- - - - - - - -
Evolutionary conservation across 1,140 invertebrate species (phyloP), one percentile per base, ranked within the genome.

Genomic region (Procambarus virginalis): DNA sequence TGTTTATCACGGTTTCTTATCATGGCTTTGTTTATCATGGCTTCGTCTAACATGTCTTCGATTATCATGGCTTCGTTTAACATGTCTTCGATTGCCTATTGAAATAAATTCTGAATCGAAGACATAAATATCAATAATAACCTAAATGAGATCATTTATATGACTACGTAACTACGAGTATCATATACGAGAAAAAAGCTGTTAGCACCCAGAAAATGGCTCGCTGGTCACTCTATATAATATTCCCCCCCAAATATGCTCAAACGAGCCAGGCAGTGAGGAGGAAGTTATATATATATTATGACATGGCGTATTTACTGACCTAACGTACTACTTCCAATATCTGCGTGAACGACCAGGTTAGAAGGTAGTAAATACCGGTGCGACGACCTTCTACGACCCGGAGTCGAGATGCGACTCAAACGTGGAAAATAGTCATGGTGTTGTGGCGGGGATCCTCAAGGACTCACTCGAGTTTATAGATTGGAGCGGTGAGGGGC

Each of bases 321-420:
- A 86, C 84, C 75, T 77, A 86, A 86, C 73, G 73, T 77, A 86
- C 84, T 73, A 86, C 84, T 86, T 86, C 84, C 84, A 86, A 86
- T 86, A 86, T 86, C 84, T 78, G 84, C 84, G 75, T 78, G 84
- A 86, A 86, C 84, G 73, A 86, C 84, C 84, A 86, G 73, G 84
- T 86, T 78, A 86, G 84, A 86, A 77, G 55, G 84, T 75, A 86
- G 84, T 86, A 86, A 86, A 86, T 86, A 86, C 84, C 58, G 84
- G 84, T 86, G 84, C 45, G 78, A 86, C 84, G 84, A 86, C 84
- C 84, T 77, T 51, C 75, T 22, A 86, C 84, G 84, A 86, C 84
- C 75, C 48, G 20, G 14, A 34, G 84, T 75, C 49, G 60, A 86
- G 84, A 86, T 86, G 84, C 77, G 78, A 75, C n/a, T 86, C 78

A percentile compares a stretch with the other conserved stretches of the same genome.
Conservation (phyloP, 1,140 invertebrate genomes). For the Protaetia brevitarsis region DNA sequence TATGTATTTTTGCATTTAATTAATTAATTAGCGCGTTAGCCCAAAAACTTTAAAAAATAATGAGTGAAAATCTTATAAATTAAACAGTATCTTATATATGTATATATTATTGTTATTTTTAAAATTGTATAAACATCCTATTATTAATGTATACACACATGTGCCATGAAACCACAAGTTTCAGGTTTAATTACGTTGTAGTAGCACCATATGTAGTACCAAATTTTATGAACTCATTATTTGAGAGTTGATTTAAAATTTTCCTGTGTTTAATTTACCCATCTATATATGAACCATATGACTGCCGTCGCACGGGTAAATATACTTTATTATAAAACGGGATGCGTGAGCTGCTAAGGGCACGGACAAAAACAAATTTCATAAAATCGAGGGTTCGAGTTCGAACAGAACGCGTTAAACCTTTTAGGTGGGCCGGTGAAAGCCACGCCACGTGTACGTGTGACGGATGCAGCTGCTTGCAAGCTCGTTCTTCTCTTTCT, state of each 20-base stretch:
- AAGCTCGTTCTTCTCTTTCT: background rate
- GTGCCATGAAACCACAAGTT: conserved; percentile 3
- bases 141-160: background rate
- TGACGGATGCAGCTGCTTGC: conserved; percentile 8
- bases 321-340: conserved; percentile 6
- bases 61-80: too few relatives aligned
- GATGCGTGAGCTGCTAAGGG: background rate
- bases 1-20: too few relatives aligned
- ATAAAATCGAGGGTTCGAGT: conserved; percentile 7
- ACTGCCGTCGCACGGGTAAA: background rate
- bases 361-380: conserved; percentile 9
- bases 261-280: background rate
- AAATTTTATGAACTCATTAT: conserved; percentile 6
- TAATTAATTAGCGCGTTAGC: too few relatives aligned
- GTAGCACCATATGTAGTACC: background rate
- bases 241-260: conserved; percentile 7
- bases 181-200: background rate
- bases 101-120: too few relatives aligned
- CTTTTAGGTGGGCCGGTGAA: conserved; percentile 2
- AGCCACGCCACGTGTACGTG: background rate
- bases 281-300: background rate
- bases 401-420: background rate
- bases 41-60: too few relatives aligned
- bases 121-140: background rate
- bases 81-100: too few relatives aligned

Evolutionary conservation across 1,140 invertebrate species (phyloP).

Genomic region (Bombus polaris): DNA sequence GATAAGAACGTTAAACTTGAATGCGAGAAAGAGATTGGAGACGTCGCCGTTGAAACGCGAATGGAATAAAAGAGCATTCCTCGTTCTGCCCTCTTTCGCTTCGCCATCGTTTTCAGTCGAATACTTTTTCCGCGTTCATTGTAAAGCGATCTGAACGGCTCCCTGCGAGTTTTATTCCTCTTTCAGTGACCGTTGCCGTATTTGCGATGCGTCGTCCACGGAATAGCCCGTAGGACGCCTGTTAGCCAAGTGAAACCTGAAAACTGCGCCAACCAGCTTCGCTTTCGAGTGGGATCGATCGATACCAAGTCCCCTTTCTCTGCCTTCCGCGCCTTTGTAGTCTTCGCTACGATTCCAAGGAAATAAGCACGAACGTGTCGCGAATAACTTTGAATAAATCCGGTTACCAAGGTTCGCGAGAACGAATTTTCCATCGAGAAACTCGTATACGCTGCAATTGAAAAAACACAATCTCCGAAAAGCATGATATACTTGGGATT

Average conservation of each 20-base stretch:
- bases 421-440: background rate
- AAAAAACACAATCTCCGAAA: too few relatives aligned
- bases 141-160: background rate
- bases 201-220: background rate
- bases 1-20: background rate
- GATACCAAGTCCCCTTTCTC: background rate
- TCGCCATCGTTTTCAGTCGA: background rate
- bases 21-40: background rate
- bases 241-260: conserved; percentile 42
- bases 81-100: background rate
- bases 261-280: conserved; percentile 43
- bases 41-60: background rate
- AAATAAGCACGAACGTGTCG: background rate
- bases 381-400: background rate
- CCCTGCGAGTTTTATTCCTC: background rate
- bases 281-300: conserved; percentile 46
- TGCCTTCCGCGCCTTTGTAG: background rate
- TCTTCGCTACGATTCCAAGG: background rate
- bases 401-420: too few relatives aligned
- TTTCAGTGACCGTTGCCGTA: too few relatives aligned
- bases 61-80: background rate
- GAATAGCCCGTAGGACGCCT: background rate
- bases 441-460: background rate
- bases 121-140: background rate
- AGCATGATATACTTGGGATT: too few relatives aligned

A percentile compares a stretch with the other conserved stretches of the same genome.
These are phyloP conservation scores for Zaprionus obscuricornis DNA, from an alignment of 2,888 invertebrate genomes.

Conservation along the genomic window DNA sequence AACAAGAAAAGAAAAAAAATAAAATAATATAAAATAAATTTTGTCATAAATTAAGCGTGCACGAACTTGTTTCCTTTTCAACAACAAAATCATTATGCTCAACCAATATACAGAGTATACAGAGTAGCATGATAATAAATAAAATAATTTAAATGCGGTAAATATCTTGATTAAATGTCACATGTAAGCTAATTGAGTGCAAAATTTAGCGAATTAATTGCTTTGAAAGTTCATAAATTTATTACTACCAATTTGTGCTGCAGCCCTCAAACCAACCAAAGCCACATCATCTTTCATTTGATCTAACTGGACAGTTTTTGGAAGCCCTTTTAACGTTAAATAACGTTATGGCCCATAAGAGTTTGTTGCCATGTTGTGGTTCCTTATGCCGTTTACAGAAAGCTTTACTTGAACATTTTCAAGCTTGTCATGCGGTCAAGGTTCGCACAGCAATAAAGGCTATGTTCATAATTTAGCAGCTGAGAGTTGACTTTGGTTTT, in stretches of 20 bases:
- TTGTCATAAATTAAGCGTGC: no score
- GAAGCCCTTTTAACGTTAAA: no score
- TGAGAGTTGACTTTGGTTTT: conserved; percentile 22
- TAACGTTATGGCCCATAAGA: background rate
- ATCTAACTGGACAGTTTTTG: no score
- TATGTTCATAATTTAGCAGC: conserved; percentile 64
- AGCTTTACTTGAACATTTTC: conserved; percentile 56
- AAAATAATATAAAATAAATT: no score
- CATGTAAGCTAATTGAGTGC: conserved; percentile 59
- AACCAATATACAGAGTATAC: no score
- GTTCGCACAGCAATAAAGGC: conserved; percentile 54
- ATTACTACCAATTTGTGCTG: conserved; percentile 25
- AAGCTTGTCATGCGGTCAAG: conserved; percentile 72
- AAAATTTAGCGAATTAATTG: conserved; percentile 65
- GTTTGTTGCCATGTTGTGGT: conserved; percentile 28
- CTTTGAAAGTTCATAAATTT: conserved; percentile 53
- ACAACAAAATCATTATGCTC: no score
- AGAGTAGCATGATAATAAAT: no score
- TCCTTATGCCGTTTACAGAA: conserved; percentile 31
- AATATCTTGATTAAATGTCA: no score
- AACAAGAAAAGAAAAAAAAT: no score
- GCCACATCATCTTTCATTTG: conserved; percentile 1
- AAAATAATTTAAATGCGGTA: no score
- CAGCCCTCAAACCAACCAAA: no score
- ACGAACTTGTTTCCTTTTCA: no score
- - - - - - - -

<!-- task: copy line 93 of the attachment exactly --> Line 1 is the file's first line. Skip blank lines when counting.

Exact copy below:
- GCCACATCATCTTTCATTTG: conserved; percentile 1